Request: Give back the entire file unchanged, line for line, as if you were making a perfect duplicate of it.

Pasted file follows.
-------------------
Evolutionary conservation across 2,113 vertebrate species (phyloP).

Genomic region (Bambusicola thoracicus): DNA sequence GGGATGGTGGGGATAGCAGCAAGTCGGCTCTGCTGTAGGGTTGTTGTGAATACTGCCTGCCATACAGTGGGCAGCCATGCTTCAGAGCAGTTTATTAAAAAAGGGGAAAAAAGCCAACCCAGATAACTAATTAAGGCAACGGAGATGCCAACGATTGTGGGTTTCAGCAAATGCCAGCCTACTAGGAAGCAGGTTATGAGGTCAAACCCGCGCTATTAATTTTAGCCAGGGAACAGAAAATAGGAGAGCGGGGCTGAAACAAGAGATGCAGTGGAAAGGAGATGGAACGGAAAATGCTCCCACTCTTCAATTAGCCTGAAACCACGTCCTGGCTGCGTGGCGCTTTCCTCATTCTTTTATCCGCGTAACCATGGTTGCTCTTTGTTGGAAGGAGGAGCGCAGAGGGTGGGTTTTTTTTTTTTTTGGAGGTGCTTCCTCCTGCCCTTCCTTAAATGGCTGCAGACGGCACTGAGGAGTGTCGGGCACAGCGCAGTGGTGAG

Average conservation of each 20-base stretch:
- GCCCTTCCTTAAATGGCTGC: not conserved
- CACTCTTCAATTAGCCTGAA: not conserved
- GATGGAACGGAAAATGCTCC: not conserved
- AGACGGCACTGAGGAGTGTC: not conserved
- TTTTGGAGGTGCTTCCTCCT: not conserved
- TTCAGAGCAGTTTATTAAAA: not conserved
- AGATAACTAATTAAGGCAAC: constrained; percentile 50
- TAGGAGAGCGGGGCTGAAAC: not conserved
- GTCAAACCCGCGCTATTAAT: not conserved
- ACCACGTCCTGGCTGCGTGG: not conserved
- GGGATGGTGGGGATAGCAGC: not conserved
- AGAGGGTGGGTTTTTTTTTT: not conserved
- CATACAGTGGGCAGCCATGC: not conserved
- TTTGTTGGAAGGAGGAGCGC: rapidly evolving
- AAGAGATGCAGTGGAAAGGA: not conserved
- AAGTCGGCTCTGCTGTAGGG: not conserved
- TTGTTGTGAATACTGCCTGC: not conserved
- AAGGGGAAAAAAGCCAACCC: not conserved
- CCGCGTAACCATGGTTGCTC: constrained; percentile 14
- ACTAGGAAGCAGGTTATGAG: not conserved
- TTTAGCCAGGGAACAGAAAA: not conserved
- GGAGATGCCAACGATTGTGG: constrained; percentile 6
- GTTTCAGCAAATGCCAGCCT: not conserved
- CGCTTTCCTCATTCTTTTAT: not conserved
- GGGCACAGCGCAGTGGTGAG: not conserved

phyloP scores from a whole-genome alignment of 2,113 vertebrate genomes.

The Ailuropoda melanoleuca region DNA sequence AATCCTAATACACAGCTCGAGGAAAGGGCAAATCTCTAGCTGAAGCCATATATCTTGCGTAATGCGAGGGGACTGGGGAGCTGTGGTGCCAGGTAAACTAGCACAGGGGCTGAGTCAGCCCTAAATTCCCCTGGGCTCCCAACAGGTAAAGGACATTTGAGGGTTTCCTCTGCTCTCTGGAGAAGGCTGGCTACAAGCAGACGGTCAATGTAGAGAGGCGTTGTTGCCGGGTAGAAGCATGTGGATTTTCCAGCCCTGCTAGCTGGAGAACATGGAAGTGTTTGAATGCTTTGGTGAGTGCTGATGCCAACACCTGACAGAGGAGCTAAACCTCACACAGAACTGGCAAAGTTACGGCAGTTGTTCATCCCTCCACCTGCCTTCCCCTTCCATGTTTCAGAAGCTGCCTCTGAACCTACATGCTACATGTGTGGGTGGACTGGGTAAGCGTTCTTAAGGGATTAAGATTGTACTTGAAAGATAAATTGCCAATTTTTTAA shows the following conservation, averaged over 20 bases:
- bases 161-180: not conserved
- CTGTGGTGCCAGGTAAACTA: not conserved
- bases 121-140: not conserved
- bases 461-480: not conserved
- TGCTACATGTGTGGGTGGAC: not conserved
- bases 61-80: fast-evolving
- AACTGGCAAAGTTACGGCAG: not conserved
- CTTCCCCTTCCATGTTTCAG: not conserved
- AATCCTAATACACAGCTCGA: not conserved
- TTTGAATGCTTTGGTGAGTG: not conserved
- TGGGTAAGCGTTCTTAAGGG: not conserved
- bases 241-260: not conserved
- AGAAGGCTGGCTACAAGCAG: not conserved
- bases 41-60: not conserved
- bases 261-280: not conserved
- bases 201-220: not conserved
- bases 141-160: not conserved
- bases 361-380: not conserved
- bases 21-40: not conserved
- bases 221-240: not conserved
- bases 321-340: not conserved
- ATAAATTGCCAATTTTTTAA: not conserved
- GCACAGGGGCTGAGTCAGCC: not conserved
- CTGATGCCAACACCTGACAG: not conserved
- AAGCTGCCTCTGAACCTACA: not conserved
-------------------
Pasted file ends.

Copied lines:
Evolutionary conservation across 2,113 vertebrate species (phyloP).

Genomic region (Bambusicola thoracicus): DNA sequence GGGATGGTGGGGATAGCAGCAAGTCGGCTCTGCTGTAGGGTTGTTGTGAATACTGCCTGCCATACAGTGGGCAGCCATGCTTCAGAGCAGTTTATTAAAAAAGGGGAAAAAAGCCAACCCAGATAACTAATTAAGGCAACGGAGATGCCAACGATTGTGGGTTTCAGCAAATGCCAGCCTACTAGGAAGCAGGTTATGAGGTCAAACCCGCGCTATTAATTTTAGCCAGGGAACAGAAAATAGGAGAGCGGGGCTGAAACAAGAGATGCAGTGGAAAGGAGATGGAACGGAAAATGCTCCCACTCTTCAATTAGCCTGAAACCACGTCCTGGCTGCGTGGCGCTTTCCTCATTCTTTTATCCGCGTAACCATGGTTGCTCTTTGTTGGAAGGAGGAGCGCAGAGGGTGGGTTTTTTTTTTTTTTGGAGGTGCTTCCTCCTGCCCTTCCTTAAATGGCTGCAGACGGCACTGAGGAGTGTCGGGCACAGCGCAGTGGTGAG

Average conservation of each 20-base stretch:
- GCCCTTCCTTAAATGGCTGC: not conserved
- CACTCTTCAATTAGCCTGAA: not conserved
- GATGGAACGGAAAATGCTCC: not conserved
- AGACGGCACTGAGGAGTGTC: not conserved
- TTTTGGAGGTGCTTCCTCCT: not conserved
- TTCAGAGCAGTTTATTAAAA: not conserved
- AGATAACTAATTAAGGCAAC: constrained; percentile 50
- TAGGAGAGCGGGGCTGAAAC: not conserved
- GTCAAACCCGCGCTATTAAT: not conserved
- ACCACGTCCTGGCTGCGTGG: not conserved
- GGGATGGTGGGGATAGCAGC: not conserved
- AGAGGGTGGGTTTTTTTTTT: not conserved
- CATACAGTGGGCAGCCATGC: not conserved
- TTTGTTGGAAGGAGGAGCGC: rapidly evolving
- AAGAGATGCAGTGGAAAGGA: not conserved
- AAGTCGGCTCTGCTGTAGGG: not conserved
- TTGTTGTGAATACTGCCTGC: not conserved
- AAGGGGAAAAAAGCCAACCC: not conserved
- CCGCGTAACCATGGTTGCTC: constrained; percentile 14
- ACTAGGAAGCAGGTTATGAG: not conserved
- TTTAGCCAGGGAACAGAAAA: not conserved
- GGAGATGCCAACGATTGTGG: constrained; percentile 6
- GTTTCAGCAAATGCCAGCCT: not conserved
- CGCTTTCCTCATTCTTTTAT: not conserved
- GGGCACAGCGCAGTGGTGAG: not conserved

phyloP scores from a whole-genome alignment of 2,113 vertebrate genomes.

The Ailuropoda melanoleuca region DNA sequence AATCCTAATACACAGCTCGAGGAAAGGGCAAATCTCTAGCTGAAGCCATATATCTTGCGTAATGCGAGGGGACTGGGGAGCTGTGGTGCCAGGTAAACTAGCACAGGGGCTGAGTCAGCCCTAAATTCCCCTGGGCTCCCAACAGGTAAAGGACATTTGAGGGTTTCCTCTGCTCTCTGGAGAAGGCTGGCTACAAGCAGACGGTCAATGTAGAGAGGCGTTGTTGCCGGGTAGAAGCATGTGGATTTTCCAGCCCTGCTAGCTGGAGAACATGGAAGTGTTTGAATGCTTTGGTGAGTGCTGATGCCAACACCTGACAGAGGAGCTAAACCTCACACAGAACTGGCAAAGTTACGGCAGTTGTTCATCCCTCCACCTGCCTTCCCCTTCCATGTTTCAGAAGCTGCCTCTGAACCTACATGCTACATGTGTGGGTGGACTGGGTAAGCGTTCTTAAGGGATTAAGATTGTACTTGAAAGATAAATTGCCAATTTTTTAA shows the following conservation, averaged over 20 bases:
- bases 161-180: not conserved
- CTGTGGTGCCAGGTAAACTA: not conserved
- bases 121-140: not conserved
- bases 461-480: not conserved
- TGCTACATGTGTGGGTGGAC: not conserved
- bases 61-80: fast-evolving
- AACTGGCAAAGTTACGGCAG: not conserved
- CTTCCCCTTCCATGTTTCAG: not conserved
- AATCCTAATACACAGCTCGA: not conserved
- TTTGAATGCTTTGGTGAGTG: not conserved
- TGGGTAAGCGTTCTTAAGGG: not conserved
- bases 241-260: not conserved
- AGAAGGCTGGCTACAAGCAG: not conserved
- bases 41-60: not conserved
- bases 261-280: not conserved
- bases 201-220: not conserved
- bases 141-160: not conserved
- bases 361-380: not conserved
- bases 21-40: not conserved
- bases 221-240: not conserved
- bases 321-340: not conserved
- ATAAATTGCCAATTTTTTAA: not conserved
- GCACAGGGGCTGAGTCAGCC: not conserved
- CTGATGCCAACACCTGACAG: not conserved
- AAGCTGCCTCTGAACCTACA: not conserved